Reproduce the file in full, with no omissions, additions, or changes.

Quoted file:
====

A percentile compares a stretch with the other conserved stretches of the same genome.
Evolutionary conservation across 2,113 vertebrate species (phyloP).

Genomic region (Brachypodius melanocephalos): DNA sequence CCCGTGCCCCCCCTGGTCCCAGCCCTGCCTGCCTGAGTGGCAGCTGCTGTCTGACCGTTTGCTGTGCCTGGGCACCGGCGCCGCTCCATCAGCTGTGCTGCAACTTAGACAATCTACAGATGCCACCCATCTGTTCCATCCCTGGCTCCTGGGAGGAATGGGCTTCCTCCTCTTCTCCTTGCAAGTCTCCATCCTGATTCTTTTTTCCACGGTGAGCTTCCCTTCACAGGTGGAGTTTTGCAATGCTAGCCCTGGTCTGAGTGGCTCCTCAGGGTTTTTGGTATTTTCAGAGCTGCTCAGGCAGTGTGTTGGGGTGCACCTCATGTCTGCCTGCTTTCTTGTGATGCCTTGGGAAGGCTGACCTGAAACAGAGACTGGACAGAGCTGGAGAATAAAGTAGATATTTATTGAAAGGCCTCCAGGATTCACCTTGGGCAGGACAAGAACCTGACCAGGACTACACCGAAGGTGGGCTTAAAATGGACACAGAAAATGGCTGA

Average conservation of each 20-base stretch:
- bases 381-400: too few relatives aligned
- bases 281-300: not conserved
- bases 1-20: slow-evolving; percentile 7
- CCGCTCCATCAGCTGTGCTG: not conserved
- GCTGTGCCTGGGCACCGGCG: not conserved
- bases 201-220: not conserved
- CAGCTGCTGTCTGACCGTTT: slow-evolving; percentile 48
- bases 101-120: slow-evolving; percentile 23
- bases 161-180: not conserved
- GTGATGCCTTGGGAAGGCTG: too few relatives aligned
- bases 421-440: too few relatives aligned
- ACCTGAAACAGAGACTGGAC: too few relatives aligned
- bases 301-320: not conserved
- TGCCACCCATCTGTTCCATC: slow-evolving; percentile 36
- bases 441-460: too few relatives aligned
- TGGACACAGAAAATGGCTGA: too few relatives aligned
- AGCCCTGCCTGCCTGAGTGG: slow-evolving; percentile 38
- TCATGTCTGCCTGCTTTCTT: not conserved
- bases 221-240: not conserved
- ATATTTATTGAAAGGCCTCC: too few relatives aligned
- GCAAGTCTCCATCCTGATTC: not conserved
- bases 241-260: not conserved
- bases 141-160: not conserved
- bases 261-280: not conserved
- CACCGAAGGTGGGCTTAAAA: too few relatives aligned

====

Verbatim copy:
A percentile compares a stretch with the other conserved stretches of the same genome.
Evolutionary conservation across 2,113 vertebrate species (phyloP).

Genomic region (Brachypodius melanocephalos): DNA sequence CCCGTGCCCCCCCTGGTCCCAGCCCTGCCTGCCTGAGTGGCAGCTGCTGTCTGACCGTTTGCTGTGCCTGGGCACCGGCGCCGCTCCATCAGCTGTGCTGCAACTTAGACAATCTACAGATGCCACCCATCTGTTCCATCCCTGGCTCCTGGGAGGAATGGGCTTCCTCCTCTTCTCCTTGCAAGTCTCCATCCTGATTCTTTTTTCCACGGTGAGCTTCCCTTCACAGGTGGAGTTTTGCAATGCTAGCCCTGGTCTGAGTGGCTCCTCAGGGTTTTTGGTATTTTCAGAGCTGCTCAGGCAGTGTGTTGGGGTGCACCTCATGTCTGCCTGCTTTCTTGTGATGCCTTGGGAAGGCTGACCTGAAACAGAGACTGGACAGAGCTGGAGAATAAAGTAGATATTTATTGAAAGGCCTCCAGGATTCACCTTGGGCAGGACAAGAACCTGACCAGGACTACACCGAAGGTGGGCTTAAAATGGACACAGAAAATGGCTGA

Average conservation of each 20-base stretch:
- bases 381-400: too few relatives aligned
- bases 281-300: not conserved
- bases 1-20: slow-evolving; percentile 7
- CCGCTCCATCAGCTGTGCTG: not conserved
- GCTGTGCCTGGGCACCGGCG: not conserved
- bases 201-220: not conserved
- CAGCTGCTGTCTGACCGTTT: slow-evolving; percentile 48
- bases 101-120: slow-evolving; percentile 23
- bases 161-180: not conserved
- GTGATGCCTTGGGAAGGCTG: too few relatives aligned
- bases 421-440: too few relatives aligned
- ACCTGAAACAGAGACTGGAC: too few relatives aligned
- bases 301-320: not conserved
- TGCCACCCATCTGTTCCATC: slow-evolving; percentile 36
- bases 441-460: too few relatives aligned
- TGGACACAGAAAATGGCTGA: too few relatives aligned
- AGCCCTGCCTGCCTGAGTGG: slow-evolving; percentile 38
- TCATGTCTGCCTGCTTTCTT: not conserved
- bases 221-240: not conserved
- ATATTTATTGAAAGGCCTCC: too few relatives aligned
- GCAAGTCTCCATCCTGATTC: not conserved
- bases 241-260: not conserved
- bases 141-160: not conserved
- bases 261-280: not conserved
- CACCGAAGGTGGGCTTAAAA: too few relatives aligned